Dayton's Big Read

Miami Valley readers have cast their votes and chosen the next book for the Big Read community reading project. The winner is The Underdogs: Children, Dogs and the Power of Unconditional Love, by Melissa Fay Greene. This nonfiction book tells the story of the founding of 4 Paws For Ability, a nonprofit organization based in Xenia, Ohio, that trains and places service dogs internationally.

The Underdogs will be the subject of book discussions and programs taking place at area libraries, schools and other venues during the Big Read in March and April, 2018. University of Dayton Libraries is hosting one book discussion that is free and open to all. Additionally, The Underdogs will be read by students participating in the popular campus book club, Porch Reads

Looking for a copy to read? A limited number of free copies are available to UD faculty and staff who can commit to attending the campus book discussion on March 12. Or, request The Underdogs from another library using OhioLINK or SearchOhio. You will receive an email from the library when your book is ready for pick up.

Date: Monday, March 12, 2018

Time: 4:00 p.m. to 5:00 p.m.

Location: University of Dayton's ArtStreet Cafe, 318 Kiefaber St, Dayton, OH 45409. Street parking is available. 

Book discussion facilitator: Maureen SchlangenE-scholarship and communications manager for University Libraries.  

For more information, please contact Katy Kelly, kkelly2@udayton.edu.


The underdogs: A Summary

From two-time National Book Award nominee Melissa Fay Greene comes a profound and surprising account of dogs on the front lines of rescuing both children and adults from the trenches of grief, emotional, physical, and cognitive disability, and post-traumatic stress disorder.

The Underdogs tells the story of Karen Shirk, felled at age twenty-four by a neuromuscular disease and facing life as a ventilator-dependent, immobile patient, who was turned down by every service dog agency in the country because she was “too disabled.” Her nurse encouraged her to tone down the suicidal thoughts, find a puppy, and raise her own service dog. Karen did this, and Ben, a German shepherd, dragged her back into life. “How many people are stranded like I was,” she wondered, “who would lead productive lives if only they had a dog?”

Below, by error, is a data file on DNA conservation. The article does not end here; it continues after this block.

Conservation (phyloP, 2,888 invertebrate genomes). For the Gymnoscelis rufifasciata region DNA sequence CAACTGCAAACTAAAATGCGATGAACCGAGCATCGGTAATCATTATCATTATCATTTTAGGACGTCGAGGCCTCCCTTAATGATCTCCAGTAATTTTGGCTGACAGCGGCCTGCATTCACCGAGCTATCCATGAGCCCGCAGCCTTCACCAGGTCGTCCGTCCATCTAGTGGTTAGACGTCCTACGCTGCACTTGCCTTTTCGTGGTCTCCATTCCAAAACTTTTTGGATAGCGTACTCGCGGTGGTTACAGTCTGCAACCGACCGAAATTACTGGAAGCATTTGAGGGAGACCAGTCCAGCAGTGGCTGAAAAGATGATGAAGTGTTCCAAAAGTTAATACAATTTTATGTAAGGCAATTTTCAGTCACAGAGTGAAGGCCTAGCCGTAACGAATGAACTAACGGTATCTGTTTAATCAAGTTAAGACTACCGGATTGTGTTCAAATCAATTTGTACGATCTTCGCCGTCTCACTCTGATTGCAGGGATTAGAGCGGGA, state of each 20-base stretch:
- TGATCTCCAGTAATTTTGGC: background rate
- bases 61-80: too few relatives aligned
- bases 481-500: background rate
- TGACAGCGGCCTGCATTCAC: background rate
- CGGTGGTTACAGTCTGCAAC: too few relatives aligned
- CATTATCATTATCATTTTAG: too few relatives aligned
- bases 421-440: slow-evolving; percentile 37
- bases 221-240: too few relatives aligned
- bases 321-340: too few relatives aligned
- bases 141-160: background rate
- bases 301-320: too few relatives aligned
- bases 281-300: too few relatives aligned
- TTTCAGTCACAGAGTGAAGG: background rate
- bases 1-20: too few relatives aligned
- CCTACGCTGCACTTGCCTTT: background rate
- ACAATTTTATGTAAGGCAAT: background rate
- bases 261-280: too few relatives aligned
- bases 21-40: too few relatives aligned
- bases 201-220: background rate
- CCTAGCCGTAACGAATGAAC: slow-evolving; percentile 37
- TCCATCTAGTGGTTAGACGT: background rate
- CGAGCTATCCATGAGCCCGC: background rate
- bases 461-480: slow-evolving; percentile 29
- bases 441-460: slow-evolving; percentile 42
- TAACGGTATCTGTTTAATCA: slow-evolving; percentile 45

A thousand state-of-the-art dogs later, Karen Shirk’s service dog academy, 4 Paws for Ability, is restoring broken children and their families to life. Long shunned by scientists as a manmade, synthetic species, and oft- referred to as “Man’s Best Friend” almost patronizingly, dogs are finally paid respectful attention by a new generation of neuroscientists and animal behaviorists. Melissa Fay Greene weaves the latest scientific discoveries about our co-evolution with dogs with Karen’s story and a few exquisitely rendered stories of suffering children and their heartbroken families.

Written with characteristic insight, humanity, humor, and irrepressible joy, what could have been merely touching is a penetrating, compassionate exploration of larger questions: about our attachment to dogs, what constitutes a productive life, and what can be accomplished with unconditional love.

Request a book

RSVP to the book discussion to receive a free copy of the book while supplies last.

* Status at UD
* Yes, I will attend the book discussion at 4 p.m. on Monday, March 12 at ArtStreet Cafe.
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